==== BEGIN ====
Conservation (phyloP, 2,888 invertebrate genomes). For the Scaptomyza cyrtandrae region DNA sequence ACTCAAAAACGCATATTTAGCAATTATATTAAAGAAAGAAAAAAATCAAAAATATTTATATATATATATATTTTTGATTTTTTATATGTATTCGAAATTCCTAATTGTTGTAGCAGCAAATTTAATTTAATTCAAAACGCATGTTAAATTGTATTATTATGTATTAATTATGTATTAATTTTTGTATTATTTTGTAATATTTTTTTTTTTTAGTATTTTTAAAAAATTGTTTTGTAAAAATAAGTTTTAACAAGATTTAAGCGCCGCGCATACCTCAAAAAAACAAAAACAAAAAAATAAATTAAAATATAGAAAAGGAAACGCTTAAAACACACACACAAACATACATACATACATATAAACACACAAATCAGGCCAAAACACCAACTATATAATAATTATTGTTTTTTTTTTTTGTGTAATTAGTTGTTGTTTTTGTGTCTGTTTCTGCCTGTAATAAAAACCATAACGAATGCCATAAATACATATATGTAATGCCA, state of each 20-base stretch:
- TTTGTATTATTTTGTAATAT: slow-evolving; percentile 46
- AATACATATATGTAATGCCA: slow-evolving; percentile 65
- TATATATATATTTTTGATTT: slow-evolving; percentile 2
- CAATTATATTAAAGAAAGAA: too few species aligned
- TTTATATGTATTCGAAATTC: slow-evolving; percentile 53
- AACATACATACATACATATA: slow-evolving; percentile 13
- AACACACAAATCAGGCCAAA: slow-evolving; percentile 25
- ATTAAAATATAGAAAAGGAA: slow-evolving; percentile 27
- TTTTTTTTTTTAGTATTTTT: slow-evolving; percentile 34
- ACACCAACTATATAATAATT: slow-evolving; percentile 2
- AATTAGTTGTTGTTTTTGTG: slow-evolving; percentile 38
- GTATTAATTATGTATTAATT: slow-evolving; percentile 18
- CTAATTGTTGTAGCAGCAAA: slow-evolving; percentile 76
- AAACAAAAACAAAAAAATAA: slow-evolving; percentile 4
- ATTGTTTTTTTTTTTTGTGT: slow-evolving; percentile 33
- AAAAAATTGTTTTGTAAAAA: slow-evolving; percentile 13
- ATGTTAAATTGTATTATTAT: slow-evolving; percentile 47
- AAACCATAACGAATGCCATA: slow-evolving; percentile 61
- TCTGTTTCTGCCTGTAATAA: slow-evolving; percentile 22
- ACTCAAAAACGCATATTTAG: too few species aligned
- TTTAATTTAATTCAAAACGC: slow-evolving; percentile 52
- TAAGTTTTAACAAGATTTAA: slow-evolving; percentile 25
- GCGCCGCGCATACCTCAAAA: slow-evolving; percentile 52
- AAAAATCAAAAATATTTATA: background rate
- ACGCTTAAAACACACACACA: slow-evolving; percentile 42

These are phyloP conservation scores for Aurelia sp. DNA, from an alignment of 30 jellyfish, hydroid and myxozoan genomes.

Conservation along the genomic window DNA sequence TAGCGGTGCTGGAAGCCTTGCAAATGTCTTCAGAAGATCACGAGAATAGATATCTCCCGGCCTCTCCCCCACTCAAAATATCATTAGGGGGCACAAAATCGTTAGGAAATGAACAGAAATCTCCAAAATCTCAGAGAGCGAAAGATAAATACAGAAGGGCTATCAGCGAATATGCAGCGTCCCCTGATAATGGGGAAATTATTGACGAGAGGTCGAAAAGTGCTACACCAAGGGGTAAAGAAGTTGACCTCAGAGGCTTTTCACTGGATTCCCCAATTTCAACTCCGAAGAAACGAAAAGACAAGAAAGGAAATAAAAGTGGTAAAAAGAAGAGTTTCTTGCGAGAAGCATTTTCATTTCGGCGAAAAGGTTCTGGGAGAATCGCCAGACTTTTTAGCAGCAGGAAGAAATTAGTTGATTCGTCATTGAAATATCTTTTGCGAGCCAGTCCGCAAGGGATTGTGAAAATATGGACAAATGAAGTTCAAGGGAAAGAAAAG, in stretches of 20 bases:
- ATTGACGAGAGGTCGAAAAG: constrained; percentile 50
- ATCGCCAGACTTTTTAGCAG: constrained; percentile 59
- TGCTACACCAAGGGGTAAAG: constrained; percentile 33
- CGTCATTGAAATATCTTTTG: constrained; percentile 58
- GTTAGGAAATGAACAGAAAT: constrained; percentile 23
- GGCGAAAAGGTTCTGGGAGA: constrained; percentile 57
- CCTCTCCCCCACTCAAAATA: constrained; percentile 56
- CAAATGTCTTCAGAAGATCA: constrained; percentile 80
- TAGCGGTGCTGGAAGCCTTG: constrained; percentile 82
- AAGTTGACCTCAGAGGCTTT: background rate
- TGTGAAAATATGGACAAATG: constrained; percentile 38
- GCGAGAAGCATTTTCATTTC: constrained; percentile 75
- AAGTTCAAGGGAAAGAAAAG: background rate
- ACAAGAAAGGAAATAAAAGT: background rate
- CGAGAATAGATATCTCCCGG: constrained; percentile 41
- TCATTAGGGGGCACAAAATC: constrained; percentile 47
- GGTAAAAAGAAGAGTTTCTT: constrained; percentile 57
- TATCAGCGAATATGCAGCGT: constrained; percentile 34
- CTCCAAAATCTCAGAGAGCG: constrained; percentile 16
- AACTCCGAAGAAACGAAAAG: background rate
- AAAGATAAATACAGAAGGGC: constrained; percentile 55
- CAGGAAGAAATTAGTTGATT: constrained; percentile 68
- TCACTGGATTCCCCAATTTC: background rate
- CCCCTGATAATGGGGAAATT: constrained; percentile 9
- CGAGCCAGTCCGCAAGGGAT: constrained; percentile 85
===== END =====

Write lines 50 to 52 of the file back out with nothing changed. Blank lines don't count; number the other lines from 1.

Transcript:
- CAGGAAGAAATTAGTTGATT: constrained; percentile 68
- TCACTGGATTCCCCAATTTC: background rate
- CCCCTGATAATGGGGAAATT: constrained; percentile 9